Corporal punishment as a means of disciplining school children has been used in this country since colonial days. There have been various constitutional attacks on the practice of inflicting corporal punishment, with varying results, and the issue was finally brought before the Supreme Court in Ingraham v. Wright. The Court decided on April 19, 1977 that the Cruel and Unusual Punishment Clause of the eighth amendment does not apply to disciplinary corporal punishment in public schools and that the Due Process Clause of the fourteenth amendment does not require notice and hearing prior to imposition of corporal punishment, as that practice is authorized and limited by the common law.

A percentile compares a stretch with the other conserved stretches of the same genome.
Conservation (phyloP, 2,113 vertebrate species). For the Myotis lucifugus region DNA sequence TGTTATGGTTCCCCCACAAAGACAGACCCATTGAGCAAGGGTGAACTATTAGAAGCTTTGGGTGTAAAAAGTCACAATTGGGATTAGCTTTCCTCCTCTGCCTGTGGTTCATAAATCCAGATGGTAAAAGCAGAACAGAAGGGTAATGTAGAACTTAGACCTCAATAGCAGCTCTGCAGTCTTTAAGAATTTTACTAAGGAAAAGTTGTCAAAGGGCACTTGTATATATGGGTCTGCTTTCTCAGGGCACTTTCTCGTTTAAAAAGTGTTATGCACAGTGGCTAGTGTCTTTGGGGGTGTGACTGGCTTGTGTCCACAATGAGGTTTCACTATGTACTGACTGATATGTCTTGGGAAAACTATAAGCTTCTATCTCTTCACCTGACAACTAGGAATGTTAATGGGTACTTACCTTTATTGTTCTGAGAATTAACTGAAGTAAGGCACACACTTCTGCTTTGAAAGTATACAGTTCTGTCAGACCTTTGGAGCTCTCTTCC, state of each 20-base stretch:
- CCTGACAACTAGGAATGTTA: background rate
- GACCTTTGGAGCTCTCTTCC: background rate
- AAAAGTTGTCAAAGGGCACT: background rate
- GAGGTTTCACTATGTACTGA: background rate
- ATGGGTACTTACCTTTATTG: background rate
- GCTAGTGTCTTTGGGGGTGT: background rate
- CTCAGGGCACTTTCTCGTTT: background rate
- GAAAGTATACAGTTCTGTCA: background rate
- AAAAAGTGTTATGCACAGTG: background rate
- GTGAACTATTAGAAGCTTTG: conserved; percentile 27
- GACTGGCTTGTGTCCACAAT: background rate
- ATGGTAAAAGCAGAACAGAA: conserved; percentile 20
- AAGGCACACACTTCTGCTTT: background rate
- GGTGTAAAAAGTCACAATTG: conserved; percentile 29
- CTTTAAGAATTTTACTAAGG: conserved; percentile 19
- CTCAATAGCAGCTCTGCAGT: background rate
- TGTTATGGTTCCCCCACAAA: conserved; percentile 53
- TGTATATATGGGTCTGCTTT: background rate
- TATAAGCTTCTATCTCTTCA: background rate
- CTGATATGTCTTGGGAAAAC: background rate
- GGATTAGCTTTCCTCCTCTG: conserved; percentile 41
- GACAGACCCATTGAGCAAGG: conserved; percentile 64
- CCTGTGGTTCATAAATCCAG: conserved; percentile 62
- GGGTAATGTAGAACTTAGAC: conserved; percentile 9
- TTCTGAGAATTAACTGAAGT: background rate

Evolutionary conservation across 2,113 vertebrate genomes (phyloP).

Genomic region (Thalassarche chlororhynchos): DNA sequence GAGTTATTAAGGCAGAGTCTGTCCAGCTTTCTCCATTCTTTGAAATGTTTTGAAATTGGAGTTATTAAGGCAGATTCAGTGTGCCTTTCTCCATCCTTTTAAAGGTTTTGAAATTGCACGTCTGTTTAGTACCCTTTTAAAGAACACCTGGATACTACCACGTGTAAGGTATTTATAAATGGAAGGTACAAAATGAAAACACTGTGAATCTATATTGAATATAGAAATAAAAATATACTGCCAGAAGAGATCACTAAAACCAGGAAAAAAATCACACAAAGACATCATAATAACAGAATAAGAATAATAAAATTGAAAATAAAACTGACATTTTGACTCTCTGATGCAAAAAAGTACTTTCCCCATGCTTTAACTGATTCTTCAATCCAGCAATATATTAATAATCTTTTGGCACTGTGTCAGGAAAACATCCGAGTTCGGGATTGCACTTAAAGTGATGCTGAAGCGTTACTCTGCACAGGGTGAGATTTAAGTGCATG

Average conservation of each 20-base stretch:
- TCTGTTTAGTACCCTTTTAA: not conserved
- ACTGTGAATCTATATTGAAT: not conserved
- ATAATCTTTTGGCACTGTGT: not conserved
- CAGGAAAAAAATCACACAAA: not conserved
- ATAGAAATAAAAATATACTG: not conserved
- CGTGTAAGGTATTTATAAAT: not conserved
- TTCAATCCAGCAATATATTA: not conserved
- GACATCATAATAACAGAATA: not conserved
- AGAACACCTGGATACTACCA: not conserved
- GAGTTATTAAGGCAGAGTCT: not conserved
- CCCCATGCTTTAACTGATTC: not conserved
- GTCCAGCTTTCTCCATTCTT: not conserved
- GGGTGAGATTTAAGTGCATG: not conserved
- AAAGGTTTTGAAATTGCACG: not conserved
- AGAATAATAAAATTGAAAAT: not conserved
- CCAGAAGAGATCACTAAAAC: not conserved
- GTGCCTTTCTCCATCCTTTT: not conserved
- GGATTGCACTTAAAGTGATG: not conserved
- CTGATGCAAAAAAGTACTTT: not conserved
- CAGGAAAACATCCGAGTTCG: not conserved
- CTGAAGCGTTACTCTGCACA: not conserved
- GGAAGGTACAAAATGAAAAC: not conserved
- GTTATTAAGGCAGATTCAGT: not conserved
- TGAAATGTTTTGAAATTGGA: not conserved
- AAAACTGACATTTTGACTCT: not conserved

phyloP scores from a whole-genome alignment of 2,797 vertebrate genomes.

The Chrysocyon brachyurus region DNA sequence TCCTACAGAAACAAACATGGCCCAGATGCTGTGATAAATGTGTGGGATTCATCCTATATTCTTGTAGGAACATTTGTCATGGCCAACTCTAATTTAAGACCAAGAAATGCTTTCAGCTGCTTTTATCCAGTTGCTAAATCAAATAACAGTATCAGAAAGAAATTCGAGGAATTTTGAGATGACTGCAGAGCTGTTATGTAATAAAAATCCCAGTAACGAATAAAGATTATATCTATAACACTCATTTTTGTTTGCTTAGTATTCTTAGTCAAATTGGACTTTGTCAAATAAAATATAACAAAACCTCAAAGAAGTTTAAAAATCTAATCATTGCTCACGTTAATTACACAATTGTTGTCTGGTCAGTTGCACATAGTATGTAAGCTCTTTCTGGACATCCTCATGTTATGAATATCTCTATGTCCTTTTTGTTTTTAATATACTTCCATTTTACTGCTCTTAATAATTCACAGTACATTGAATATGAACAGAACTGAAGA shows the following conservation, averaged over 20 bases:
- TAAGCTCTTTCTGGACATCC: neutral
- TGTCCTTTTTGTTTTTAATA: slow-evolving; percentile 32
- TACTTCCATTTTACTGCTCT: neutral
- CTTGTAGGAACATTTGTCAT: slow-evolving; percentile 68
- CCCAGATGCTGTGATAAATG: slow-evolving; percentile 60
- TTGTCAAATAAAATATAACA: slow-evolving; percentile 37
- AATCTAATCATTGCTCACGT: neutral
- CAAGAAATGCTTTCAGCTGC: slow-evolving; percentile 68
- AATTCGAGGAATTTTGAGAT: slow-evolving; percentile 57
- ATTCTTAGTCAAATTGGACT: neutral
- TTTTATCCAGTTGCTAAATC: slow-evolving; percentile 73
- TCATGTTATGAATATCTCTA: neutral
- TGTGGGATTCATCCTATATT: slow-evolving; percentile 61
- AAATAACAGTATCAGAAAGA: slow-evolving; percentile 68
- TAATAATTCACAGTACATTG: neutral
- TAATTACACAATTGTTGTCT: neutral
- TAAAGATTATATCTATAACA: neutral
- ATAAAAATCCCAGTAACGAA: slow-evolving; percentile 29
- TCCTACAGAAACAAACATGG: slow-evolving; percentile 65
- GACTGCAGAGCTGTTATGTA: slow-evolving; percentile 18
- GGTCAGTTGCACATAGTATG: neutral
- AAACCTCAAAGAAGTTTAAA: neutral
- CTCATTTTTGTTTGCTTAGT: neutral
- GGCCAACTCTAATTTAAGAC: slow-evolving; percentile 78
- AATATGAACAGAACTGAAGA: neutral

Altier, Mary W.
"Corporal Punishment in Schools; Due Process; Cruel and Unusual Punishment; Ingraham v. Wright,"
Akron Law Review: Vol. 11
, Article 7.
Available at: https://ideaexchange.uakron.edu/akronlawreview/vol11/iss2/7